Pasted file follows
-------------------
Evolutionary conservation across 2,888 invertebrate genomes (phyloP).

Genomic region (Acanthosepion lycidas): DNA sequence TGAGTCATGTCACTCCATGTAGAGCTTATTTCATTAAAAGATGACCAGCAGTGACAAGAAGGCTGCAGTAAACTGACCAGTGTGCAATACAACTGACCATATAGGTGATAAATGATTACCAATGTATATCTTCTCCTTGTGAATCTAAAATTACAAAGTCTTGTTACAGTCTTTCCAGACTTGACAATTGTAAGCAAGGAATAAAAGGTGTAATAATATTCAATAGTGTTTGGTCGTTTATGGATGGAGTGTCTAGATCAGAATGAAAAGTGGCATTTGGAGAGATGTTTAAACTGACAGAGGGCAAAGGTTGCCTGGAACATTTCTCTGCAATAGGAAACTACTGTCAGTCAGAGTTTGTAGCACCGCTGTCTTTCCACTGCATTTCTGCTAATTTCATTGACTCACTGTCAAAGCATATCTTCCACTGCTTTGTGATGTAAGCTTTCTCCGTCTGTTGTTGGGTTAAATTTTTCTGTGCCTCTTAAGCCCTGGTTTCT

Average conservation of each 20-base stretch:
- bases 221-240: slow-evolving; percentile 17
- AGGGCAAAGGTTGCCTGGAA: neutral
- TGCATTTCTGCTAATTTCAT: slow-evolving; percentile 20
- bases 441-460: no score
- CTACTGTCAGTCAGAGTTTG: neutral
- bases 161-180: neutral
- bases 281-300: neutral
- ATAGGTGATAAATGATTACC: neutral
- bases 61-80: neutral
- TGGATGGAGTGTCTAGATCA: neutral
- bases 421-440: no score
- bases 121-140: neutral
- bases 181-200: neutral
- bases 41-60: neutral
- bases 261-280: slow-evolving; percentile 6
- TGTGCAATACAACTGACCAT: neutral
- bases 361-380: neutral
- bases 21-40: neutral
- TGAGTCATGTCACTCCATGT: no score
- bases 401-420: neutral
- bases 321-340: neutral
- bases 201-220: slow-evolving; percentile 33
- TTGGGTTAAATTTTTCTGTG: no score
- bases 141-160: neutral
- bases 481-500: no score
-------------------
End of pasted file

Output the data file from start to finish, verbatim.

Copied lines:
Evolutionary conservation across 2,888 invertebrate genomes (phyloP).

Genomic region (Acanthosepion lycidas): DNA sequence TGAGTCATGTCACTCCATGTAGAGCTTATTTCATTAAAAGATGACCAGCAGTGACAAGAAGGCTGCAGTAAACTGACCAGTGTGCAATACAACTGACCATATAGGTGATAAATGATTACCAATGTATATCTTCTCCTTGTGAATCTAAAATTACAAAGTCTTGTTACAGTCTTTCCAGACTTGACAATTGTAAGCAAGGAATAAAAGGTGTAATAATATTCAATAGTGTTTGGTCGTTTATGGATGGAGTGTCTAGATCAGAATGAAAAGTGGCATTTGGAGAGATGTTTAAACTGACAGAGGGCAAAGGTTGCCTGGAACATTTCTCTGCAATAGGAAACTACTGTCAGTCAGAGTTTGTAGCACCGCTGTCTTTCCACTGCATTTCTGCTAATTTCATTGACTCACTGTCAAAGCATATCTTCCACTGCTTTGTGATGTAAGCTTTCTCCGTCTGTTGTTGGGTTAAATTTTTCTGTGCCTCTTAAGCCCTGGTTTCT

Average conservation of each 20-base stretch:
- bases 221-240: slow-evolving; percentile 17
- AGGGCAAAGGTTGCCTGGAA: neutral
- TGCATTTCTGCTAATTTCAT: slow-evolving; percentile 20
- bases 441-460: no score
- CTACTGTCAGTCAGAGTTTG: neutral
- bases 161-180: neutral
- bases 281-300: neutral
- ATAGGTGATAAATGATTACC: neutral
- bases 61-80: neutral
- TGGATGGAGTGTCTAGATCA: neutral
- bases 421-440: no score
- bases 121-140: neutral
- bases 181-200: neutral
- bases 41-60: neutral
- bases 261-280: slow-evolving; percentile 6
- TGTGCAATACAACTGACCAT: neutral
- bases 361-380: neutral
- bases 21-40: neutral
- TGAGTCATGTCACTCCATGT: no score
- bases 401-420: neutral
- bases 321-340: neutral
- bases 201-220: slow-evolving; percentile 33
- TTGGGTTAAATTTTTCTGTG: no score
- bases 141-160: neutral
- bases 481-500: no score